The logo is power, of the consumer and the producer, a power based on trust, fidelity, the loyalty of the consumer that capitalist businesses must conquer by working hard on the linguistic-communicative level. The power of the logo has literally constituted the space of the global economy, bringing manufactured commodities to unknown lands and so making them known to the wage laborers of the most developed economies. That is why, writes The Economist, with more than a little irony, the protest against the logo has allowed the antiglobalization protest movement to become known all over the world. As though to say that the power of the logo consists in establishing a symmetrical – or worse dialectical – relationship between logo and no logo, between the power of capital and “globalization from below,” between the use value of commodities and the living body of the movement (a problem about which Klein is politically aware and which looms in the background throughout the 500 pages of No Logo). (139)
Granted, we are in 2001, three days before 9/11. But this is beside the point: why has Marazzi accepted not only Klein’s narrative of the “antiglobalization movement” as “no logo people,” but The Economist’s? It is as if (often Autonomist) theorists of the day failed to realise that the primary channel of communication of the alterglobalization convergence at the time was IndyMedia, not CNN (nor BBC, etc.). The medium of communication was integral to the message; which also says much concerning a theoretical inadequacy that remained blind to the multidimensionality of the convergence’s actions, not the least of which was founding decentralized independent media platforms (which later became the basis – rebranded and hyped – of Web 2.0 / social media).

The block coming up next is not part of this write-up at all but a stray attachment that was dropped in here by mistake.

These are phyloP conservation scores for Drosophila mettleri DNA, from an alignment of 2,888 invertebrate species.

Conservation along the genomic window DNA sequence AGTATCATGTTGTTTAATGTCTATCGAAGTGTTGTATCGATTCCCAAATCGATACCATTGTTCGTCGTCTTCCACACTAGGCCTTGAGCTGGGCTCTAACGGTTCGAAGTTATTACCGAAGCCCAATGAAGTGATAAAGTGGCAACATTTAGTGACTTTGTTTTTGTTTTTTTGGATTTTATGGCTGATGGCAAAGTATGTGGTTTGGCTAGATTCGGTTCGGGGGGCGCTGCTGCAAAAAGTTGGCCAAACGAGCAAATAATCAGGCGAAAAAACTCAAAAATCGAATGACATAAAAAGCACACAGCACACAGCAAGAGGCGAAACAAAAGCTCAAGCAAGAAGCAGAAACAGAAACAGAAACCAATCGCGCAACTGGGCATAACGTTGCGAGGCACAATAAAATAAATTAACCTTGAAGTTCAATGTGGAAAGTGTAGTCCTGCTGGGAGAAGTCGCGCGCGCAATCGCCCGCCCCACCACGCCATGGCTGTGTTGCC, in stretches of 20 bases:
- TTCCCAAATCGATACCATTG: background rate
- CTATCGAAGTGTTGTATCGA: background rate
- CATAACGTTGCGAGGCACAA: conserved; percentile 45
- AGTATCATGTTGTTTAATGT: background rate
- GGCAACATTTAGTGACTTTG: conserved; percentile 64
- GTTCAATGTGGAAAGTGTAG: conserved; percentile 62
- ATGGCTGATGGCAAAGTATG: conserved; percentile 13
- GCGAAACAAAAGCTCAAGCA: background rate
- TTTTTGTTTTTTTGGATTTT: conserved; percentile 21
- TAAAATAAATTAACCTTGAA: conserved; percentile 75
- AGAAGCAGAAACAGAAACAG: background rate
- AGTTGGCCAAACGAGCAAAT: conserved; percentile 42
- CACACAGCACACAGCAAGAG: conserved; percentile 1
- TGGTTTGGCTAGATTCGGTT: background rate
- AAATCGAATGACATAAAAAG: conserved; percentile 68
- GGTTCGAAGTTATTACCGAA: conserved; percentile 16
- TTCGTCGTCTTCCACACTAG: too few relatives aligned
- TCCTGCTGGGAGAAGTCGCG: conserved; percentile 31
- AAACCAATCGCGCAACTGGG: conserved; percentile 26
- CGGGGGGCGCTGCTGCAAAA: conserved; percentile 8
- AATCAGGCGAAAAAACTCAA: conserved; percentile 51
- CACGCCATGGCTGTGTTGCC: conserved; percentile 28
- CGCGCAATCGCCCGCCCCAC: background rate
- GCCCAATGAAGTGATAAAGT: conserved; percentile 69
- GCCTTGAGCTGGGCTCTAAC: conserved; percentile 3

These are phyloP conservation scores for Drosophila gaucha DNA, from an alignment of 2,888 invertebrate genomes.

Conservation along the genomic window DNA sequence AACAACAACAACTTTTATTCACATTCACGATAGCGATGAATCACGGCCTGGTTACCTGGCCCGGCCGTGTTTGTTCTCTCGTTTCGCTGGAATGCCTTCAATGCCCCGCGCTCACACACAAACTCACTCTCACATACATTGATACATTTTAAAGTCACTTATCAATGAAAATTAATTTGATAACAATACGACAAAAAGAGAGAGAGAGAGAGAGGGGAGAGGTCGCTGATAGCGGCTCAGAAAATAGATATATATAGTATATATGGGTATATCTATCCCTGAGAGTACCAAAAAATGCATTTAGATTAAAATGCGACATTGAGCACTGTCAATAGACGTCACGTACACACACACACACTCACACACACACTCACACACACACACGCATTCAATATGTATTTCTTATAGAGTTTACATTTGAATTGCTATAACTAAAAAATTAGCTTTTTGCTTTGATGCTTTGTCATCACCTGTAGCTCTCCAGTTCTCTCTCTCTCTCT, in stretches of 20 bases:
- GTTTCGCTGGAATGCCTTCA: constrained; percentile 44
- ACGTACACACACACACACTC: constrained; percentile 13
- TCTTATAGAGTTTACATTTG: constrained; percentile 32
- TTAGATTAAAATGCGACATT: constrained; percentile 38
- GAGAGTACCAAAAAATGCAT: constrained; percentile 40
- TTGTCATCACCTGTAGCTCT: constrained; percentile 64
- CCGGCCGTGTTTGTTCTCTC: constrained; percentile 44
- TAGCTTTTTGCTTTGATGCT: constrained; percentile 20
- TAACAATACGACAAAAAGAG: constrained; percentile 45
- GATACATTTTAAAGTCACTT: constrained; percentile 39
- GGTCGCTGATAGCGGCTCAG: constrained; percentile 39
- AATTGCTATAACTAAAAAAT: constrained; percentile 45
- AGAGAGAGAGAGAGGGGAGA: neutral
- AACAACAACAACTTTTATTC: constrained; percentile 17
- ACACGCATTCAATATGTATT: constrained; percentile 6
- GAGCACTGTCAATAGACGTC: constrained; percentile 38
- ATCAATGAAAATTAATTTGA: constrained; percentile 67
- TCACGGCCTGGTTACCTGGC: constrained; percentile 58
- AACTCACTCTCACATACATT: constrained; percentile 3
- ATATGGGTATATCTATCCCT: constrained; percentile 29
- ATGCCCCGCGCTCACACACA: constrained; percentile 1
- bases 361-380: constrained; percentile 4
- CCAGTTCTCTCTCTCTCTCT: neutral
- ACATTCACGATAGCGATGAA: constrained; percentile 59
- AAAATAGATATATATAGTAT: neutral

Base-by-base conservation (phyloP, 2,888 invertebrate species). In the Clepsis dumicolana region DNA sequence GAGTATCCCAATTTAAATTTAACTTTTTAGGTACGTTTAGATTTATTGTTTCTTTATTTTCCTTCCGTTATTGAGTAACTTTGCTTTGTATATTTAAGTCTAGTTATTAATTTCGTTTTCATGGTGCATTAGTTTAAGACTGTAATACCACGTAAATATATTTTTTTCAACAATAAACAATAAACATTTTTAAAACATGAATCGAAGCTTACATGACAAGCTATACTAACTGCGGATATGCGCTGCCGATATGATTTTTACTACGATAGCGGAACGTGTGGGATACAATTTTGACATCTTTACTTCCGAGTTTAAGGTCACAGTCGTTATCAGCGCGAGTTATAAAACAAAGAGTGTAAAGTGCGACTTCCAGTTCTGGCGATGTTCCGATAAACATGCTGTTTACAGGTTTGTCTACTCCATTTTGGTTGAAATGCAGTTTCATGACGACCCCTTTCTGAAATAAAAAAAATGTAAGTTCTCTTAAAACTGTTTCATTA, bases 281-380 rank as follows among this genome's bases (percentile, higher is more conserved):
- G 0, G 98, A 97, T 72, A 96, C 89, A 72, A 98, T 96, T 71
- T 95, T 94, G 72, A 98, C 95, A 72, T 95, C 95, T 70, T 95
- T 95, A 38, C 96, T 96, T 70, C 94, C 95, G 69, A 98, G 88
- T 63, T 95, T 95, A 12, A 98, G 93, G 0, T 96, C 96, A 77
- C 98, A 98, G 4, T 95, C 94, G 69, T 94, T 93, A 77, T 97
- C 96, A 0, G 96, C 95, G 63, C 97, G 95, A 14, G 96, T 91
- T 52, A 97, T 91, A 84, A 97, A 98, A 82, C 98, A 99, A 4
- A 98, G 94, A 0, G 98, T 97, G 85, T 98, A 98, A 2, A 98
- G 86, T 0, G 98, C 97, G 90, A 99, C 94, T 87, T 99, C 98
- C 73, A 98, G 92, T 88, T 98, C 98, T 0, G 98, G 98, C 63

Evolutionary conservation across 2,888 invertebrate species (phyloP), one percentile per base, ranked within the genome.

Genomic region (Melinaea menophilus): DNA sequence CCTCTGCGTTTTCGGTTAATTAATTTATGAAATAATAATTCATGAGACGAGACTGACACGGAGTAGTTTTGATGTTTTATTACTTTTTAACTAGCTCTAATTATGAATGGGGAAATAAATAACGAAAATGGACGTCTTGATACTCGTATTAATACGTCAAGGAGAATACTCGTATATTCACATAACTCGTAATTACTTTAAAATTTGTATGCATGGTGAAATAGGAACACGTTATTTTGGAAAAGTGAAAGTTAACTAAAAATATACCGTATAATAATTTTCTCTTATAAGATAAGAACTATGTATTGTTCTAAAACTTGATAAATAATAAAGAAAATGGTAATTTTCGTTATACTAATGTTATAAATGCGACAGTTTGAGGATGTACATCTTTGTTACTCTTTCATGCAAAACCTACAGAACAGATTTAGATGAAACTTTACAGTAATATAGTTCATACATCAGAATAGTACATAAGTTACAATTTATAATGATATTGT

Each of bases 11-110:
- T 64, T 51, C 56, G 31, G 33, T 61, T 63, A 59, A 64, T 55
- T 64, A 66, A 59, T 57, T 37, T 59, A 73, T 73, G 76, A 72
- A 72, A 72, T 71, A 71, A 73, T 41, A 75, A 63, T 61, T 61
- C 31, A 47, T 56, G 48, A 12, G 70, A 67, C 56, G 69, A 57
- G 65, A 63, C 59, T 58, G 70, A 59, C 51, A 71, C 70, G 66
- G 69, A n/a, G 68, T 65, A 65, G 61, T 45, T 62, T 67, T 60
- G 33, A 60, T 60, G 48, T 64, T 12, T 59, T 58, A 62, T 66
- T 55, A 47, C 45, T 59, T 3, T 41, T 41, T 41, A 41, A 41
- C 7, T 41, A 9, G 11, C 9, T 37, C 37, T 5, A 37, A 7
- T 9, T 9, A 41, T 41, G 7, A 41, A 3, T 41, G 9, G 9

For theories of the multitude to be successful they must adequately describe the richness of the convergence. Unfortunately Marazzi fails to source more reliable information on the alterglobalization movement, and he reduces it three times, whittling it down until its multidimensionality becomes unidimensional, flat, and eventually dialectical (the multidimensionality of which should be emphasized if one is to argue the movement’s embodiment qua multitude as a convergence). The lack of depth information on the convergence means that the alterglobalization convergence, with its multiple convergences of interests, approaches, and groups – as was seen in the “pie style” protests of Seattle, which included all groups as flying wedges, a convergence – becomes reduced to the oppositional political ontology of being merely antiglobalization, as if the entire point of this movement was to resist globalization, the globe itself. This myth was branded at the onstart of Seattle’s corporate media coverage, successfully I might add, by the major news networks. This convergence rarely if ever called itself “antiglobal” at this point, and was only named as-such in media (which had the secondary effect of attracting new, reactionary adherents by way of this reductive branding). In fact, those that converged in Seattle – or better, APEC ’97 in Vancouver some two years prior – focused on the complexity of global issues surrounding the extortion of underdeveloped workforces, the pollution of underdeveloped countries, and the strong-arm tactics of unelected, unaccountable neoliberal organisations such as the WTO, all to the favour of developed countries in maintaining their privilege and hegemony over world trade, politics and ultimately power.